Museums preserve the past while also helping people adapt to the present and future.
Cities have long understood that place-making and a strong cultural brand is essential to their soft power. Many museums have been planned at the epicenter of ambitious urban development projects with the goal of repositioning their cities on the global scene and improving quality of life. This has happened successfully in postindustrial places such as King’s Cross (London), Bilbao (Spain), and in new cities like Dubai (UAE).
The “Bilbao Effect” — with the Guggenheim Museum Bilbao as the flagship — is a paradigm of place-making, of the transformation from a post-industrial center to a cultural tourism destination and a burgeoning creative hub. Before the Guggenheim Museum was built, Bilbao received fewer than 100,000 overnight stays per year. That number has risen to over 800,000, stimulating hotels, restaurants, shops, a new congress center, a city cultural center, and expansion of its fine art museum — as well as related creative service sectors, such as translation services, libraries, graphic arts, publishing and marketing, and a lively visual arts scene. Bilbao is the soft power platform for modern and contemporary art and new ways of thinking in a once culturally conservative community.
London has transformed the once derelict and dangerous King’s Cross national transport hub into the Knowledge Quarter featuring 55 museums, universities, research institutes, the British Library, and The Guardian newspaper in a dynamic mix with offices, restaurants, parks, and living spaces with rapid international train links to Paris and Brussels. Europe. On some days you hear more French than English spoken in King’s Cross — a powerful space for opinion formers in most fields of human endeavor.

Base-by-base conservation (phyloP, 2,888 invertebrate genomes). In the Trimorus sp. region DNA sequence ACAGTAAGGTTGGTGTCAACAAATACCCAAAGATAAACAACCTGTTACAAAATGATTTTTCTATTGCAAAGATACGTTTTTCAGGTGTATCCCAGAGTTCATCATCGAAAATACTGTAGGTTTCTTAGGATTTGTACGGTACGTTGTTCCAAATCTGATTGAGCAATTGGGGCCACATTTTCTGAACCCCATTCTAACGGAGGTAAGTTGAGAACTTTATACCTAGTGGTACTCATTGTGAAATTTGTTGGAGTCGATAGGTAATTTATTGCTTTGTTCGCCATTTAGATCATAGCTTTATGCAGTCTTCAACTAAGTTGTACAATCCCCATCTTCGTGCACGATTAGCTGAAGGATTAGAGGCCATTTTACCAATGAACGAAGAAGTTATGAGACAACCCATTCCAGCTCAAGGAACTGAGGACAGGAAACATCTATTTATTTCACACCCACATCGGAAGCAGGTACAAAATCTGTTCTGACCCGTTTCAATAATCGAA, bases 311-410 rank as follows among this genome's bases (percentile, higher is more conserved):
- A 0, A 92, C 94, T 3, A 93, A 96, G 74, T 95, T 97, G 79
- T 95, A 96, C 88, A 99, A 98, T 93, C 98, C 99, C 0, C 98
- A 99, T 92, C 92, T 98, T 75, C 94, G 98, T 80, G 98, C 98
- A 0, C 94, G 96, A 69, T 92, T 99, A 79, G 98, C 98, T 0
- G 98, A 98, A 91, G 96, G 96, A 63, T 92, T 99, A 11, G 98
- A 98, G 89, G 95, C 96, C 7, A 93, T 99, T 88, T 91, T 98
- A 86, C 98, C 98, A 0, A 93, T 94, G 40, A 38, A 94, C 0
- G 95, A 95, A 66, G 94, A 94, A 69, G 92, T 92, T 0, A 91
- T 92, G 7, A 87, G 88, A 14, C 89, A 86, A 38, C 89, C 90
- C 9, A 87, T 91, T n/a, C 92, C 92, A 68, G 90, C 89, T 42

Museums preserve the past while also helping people adapt to the present and future. We see this in the developing south where countries are undergoing massive change and simultaneously building new museums at an incredible rate. In highly competitive, fast-changing cities, museums have emerged as a vital resource for developing contextual intelligence and cross-cultural skills.
Medellin, Columbia once one of the most dangerous cities has re-invented itself as a city of parks and culture. Its House of Memory is a museum developed by the city and victims of the armed conflict in 2013 and has now developed as a place of reconciliation since the armed conflict ended. Botero’s voluptuous female sculptures grace parks and squares welcoming citizens and the world.
Museums are new to soft power, but their influence is likely to be profound because they present more than conferences and media moments — museums attract and engage with people in real time and space. Twice as many people visit museums in U.S. each year (almost a billion) as attend all major sporting events and theme parks combined. Between three and five times as many people who visit the physical museum participate in the museum on the web. Whether browsing the physical galleries, viewing exhibitions on-line, attending a lecture watching films, or seeing the world go by with friends, museums are setting agendas and persuading people to think about many ideas and issues. Lonnie Bunch III, the Founding Director of the Smithsonian’s National African American Museum of History and Culture says, “The goal of this museum is to make America better.” If that isn’t soft power, what is?
Note from the CPD Blog Manager: This piece, written by Gail Lord, originally appeared in the 2017 Soft Power 30 report.
Photo by MykReeve I CC BY-SA 3.0
Visit CPD's Online Library
Explore CPD's vast online database featuring the latest books, articles, speeches and information on international organizations dedicated to public diplomacy.
People, Places, Power | Season 2, Episode 43: Britain in Transition: The UK's Image and the New King and Prime Minister